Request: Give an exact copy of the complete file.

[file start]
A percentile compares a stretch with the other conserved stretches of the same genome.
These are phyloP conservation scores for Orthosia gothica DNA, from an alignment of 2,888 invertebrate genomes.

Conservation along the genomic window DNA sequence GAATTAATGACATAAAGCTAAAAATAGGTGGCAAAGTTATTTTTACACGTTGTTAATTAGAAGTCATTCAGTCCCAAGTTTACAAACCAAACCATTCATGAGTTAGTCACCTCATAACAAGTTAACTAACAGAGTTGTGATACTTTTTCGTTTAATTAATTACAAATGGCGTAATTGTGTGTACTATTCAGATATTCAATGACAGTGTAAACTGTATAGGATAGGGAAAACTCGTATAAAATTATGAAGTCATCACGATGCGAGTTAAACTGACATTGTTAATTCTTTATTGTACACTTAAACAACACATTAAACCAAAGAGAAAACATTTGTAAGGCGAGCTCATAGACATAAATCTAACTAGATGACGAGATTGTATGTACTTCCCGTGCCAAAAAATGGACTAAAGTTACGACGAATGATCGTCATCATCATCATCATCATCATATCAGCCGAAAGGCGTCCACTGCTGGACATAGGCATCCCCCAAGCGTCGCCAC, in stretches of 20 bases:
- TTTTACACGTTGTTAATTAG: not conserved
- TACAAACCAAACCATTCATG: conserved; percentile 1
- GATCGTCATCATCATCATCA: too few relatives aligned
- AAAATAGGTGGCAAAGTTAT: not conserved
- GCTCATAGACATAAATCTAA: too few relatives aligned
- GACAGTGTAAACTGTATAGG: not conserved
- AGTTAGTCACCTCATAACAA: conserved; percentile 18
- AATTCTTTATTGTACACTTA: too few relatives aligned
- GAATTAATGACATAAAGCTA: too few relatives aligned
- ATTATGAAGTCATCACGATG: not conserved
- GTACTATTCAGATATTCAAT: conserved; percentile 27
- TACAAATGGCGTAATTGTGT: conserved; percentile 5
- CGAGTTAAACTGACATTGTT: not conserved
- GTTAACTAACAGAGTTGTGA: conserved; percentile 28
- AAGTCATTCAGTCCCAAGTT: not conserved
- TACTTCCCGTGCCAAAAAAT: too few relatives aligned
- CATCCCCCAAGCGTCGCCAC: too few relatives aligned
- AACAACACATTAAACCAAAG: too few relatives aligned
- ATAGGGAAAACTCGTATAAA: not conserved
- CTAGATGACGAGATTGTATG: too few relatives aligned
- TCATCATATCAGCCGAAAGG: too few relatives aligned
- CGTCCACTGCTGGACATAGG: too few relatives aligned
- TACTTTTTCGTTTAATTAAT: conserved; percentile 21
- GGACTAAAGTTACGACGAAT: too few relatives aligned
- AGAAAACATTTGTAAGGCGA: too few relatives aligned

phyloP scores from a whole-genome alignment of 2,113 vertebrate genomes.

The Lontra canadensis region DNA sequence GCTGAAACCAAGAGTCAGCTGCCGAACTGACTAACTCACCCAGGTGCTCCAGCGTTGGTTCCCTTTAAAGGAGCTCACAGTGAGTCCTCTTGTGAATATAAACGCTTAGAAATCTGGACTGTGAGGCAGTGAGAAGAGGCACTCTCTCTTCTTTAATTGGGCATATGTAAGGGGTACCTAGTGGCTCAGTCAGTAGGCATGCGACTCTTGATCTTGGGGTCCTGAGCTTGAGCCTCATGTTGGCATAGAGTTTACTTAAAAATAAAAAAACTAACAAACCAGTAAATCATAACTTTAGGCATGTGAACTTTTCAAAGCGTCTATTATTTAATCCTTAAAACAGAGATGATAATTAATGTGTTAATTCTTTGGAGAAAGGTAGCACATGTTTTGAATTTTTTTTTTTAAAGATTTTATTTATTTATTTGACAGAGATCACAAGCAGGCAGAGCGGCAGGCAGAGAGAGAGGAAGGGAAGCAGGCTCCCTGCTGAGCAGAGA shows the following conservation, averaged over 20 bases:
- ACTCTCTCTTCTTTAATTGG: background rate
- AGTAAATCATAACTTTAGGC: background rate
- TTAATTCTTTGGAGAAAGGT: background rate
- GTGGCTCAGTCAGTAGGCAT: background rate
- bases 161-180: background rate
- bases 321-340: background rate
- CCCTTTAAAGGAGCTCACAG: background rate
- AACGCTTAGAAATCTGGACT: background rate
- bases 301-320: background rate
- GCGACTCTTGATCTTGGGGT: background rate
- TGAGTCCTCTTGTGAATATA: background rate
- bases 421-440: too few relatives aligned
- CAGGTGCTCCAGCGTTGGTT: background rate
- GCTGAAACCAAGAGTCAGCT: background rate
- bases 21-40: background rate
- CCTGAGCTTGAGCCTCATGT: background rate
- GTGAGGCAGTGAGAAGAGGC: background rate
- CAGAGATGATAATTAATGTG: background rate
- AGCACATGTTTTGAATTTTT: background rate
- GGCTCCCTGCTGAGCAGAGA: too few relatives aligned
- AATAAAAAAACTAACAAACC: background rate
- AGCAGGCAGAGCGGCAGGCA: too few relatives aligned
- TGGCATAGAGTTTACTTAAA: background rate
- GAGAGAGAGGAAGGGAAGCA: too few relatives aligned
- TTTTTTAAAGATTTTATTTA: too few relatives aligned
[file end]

A percentile compares a stretch with the other conserved stretches of the same genome.
These are phyloP conservation scores for Orthosia gothica DNA, from an alignment of 2,888 invertebrate genomes.

Conservation along the genomic window DNA sequence GAATTAATGACATAAAGCTAAAAATAGGTGGCAAAGTTATTTTTACACGTTGTTAATTAGAAGTCATTCAGTCCCAAGTTTACAAACCAAACCATTCATGAGTTAGTCACCTCATAACAAGTTAACTAACAGAGTTGTGATACTTTTTCGTTTAATTAATTACAAATGGCGTAATTGTGTGTACTATTCAGATATTCAATGACAGTGTAAACTGTATAGGATAGGGAAAACTCGTATAAAATTATGAAGTCATCACGATGCGAGTTAAACTGACATTGTTAATTCTTTATTGTACACTTAAACAACACATTAAACCAAAGAGAAAACATTTGTAAGGCGAGCTCATAGACATAAATCTAACTAGATGACGAGATTGTATGTACTTCCCGTGCCAAAAAATGGACTAAAGTTACGACGAATGATCGTCATCATCATCATCATCATCATATCAGCCGAAAGGCGTCCACTGCTGGACATAGGCATCCCCCAAGCGTCGCCAC, in stretches of 20 bases:
- TTTTACACGTTGTTAATTAG: not conserved
- TACAAACCAAACCATTCATG: conserved; percentile 1
- GATCGTCATCATCATCATCA: too few relatives aligned
- AAAATAGGTGGCAAAGTTAT: not conserved
- GCTCATAGACATAAATCTAA: too few relatives aligned
- GACAGTGTAAACTGTATAGG: not conserved
- AGTTAGTCACCTCATAACAA: conserved; percentile 18
- AATTCTTTATTGTACACTTA: too few relatives aligned
- GAATTAATGACATAAAGCTA: too few relatives aligned
- ATTATGAAGTCATCACGATG: not conserved
- GTACTATTCAGATATTCAAT: conserved; percentile 27
- TACAAATGGCGTAATTGTGT: conserved; percentile 5
- CGAGTTAAACTGACATTGTT: not conserved
- GTTAACTAACAGAGTTGTGA: conserved; percentile 28
- AAGTCATTCAGTCCCAAGTT: not conserved
- TACTTCCCGTGCCAAAAAAT: too few relatives aligned
- CATCCCCCAAGCGTCGCCAC: too few relatives aligned
- AACAACACATTAAACCAAAG: too few relatives aligned
- ATAGGGAAAACTCGTATAAA: not conserved
- CTAGATGACGAGATTGTATG: too few relatives aligned
- TCATCATATCAGCCGAAAGG: too few relatives aligned
- CGTCCACTGCTGGACATAGG: too few relatives aligned
- TACTTTTTCGTTTAATTAAT: conserved; percentile 21
- GGACTAAAGTTACGACGAAT: too few relatives aligned
- AGAAAACATTTGTAAGGCGA: too few relatives aligned

phyloP scores from a whole-genome alignment of 2,113 vertebrate genomes.

The Lontra canadensis region DNA sequence GCTGAAACCAAGAGTCAGCTGCCGAACTGACTAACTCACCCAGGTGCTCCAGCGTTGGTTCCCTTTAAAGGAGCTCACAGTGAGTCCTCTTGTGAATATAAACGCTTAGAAATCTGGACTGTGAGGCAGTGAGAAGAGGCACTCTCTCTTCTTTAATTGGGCATATGTAAGGGGTACCTAGTGGCTCAGTCAGTAGGCATGCGACTCTTGATCTTGGGGTCCTGAGCTTGAGCCTCATGTTGGCATAGAGTTTACTTAAAAATAAAAAAACTAACAAACCAGTAAATCATAACTTTAGGCATGTGAACTTTTCAAAGCGTCTATTATTTAATCCTTAAAACAGAGATGATAATTAATGTGTTAATTCTTTGGAGAAAGGTAGCACATGTTTTGAATTTTTTTTTTTAAAGATTTTATTTATTTATTTGACAGAGATCACAAGCAGGCAGAGCGGCAGGCAGAGAGAGAGGAAGGGAAGCAGGCTCCCTGCTGAGCAGAGA shows the following conservation, averaged over 20 bases:
- ACTCTCTCTTCTTTAATTGG: background rate
- AGTAAATCATAACTTTAGGC: background rate
- TTAATTCTTTGGAGAAAGGT: background rate
- GTGGCTCAGTCAGTAGGCAT: background rate
- bases 161-180: background rate
- bases 321-340: background rate
- CCCTTTAAAGGAGCTCACAG: background rate
- AACGCTTAGAAATCTGGACT: background rate
- bases 301-320: background rate
- GCGACTCTTGATCTTGGGGT: background rate
- TGAGTCCTCTTGTGAATATA: background rate
- bases 421-440: too few relatives aligned
- CAGGTGCTCCAGCGTTGGTT: background rate
- GCTGAAACCAAGAGTCAGCT: background rate
- bases 21-40: background rate
- CCTGAGCTTGAGCCTCATGT: background rate
- GTGAGGCAGTGAGAAGAGGC: background rate
- CAGAGATGATAATTAATGTG: background rate
- AGCACATGTTTTGAATTTTT: background rate
- GGCTCCCTGCTGAGCAGAGA: too few relatives aligned
- AATAAAAAAACTAACAAACC: background rate
- AGCAGGCAGAGCGGCAGGCA: too few relatives aligned
- TGGCATAGAGTTTACTTAAA: background rate
- GAGAGAGAGGAAGGGAAGCA: too few relatives aligned
- TTTTTTAAAGATTTTATTTA: too few relatives aligned